For those people who were granted pre-1995 agricultural tenancies agreements, one estate election provides an incentive to increase schedule A income to absorb allowable expenses. One estate election helped to preserve a relationship between landlord and tenant that was important to the farming community. Many farmers want to farm but cannot afford to buy their farms. As the Country Landowners Association has pointed out, the legislation has until now given farmers the chance to do that.
It is extremely important that the Government recognise a particular consequence of the clause. The abolition of one estate election will send a powerful signal to some farming estates against letting land in the future. I cannot believe that the Paymaster General wishes that to happen. It is crucial that the Government are confident that the consultation has made them fully abreast of the proposal's impact.
The real impact of the clause is that it may lead to the closure of some of the most important historic houses in our country and their removal from public access. On 18 February this year, the Inland Revenue met the Historic Houses Association and the Country Landowners Association to receive their response to a consultative document. That document, which was called ``Schedule A and Companies Chargeable to Corporation Tax'', covered a range of schedule A proposals. It examined how schedule A rules would apply to companies. Many of the Bill's provisions reflect the responses to it. The document also covered those who decided on one estate election for historic homes. The effect of the clause will be devastating. No one should be in any doubt about its effect on those homes.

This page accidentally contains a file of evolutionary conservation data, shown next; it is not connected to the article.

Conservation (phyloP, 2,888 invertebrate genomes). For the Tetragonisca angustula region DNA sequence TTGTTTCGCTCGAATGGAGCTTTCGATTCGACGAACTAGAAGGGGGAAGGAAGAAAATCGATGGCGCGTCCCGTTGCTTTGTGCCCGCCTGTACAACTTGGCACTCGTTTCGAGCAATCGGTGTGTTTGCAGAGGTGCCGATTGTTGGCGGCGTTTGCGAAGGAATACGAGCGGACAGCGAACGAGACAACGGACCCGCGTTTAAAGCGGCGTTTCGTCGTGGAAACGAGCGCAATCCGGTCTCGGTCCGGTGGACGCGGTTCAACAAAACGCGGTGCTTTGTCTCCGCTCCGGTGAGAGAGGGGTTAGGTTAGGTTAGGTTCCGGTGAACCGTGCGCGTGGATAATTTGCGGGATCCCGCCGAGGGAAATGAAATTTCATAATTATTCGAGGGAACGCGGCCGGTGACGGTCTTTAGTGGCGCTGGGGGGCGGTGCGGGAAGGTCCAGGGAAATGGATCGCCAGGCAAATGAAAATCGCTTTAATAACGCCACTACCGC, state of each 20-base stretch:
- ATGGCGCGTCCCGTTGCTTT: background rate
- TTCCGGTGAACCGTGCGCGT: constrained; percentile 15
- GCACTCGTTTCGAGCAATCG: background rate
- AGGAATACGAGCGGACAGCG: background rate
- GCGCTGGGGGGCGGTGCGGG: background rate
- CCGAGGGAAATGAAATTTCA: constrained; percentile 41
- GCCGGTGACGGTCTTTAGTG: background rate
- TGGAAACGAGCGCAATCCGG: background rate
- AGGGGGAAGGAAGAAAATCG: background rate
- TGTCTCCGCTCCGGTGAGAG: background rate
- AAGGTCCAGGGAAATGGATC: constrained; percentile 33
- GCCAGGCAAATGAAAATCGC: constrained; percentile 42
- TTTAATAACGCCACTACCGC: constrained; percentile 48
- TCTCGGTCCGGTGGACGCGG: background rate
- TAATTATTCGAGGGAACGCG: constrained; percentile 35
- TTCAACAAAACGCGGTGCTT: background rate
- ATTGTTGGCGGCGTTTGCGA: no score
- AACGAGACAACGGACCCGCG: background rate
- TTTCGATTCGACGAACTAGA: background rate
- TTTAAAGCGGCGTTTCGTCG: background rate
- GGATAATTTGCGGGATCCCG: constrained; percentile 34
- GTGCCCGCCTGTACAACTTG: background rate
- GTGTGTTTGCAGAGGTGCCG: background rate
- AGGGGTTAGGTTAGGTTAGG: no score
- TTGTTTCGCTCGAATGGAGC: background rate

The Inland Revenue's defence at those meetings with the Historic Houses Association was that the original provision had been introduced as a transitional measure 35 years ago. The Revenue felt that the measure could not be expected to continue for ever. It was a way of tidying up what it regarded as something purely transitionary. The Historic Houses Association was told that the Revenue had been asked to review every concession and transitional relief. The officials made a good job of that. It was felt that the 1963 measure was badly targeted because it could apply to all houses, not just to those of architectural merit. However, it applied only to those houses that elected for one estate election in 1963. In other words, Mr. Gale, you could have owned a grade 1 property in 1963, which you elected for one estate election. At the same time, you could have owned a house of no architectural merit--for instance, a two-up, two-down farmhouse--that you could also have elected for one estate election. People in 1963 thought that that provision would continue for ever.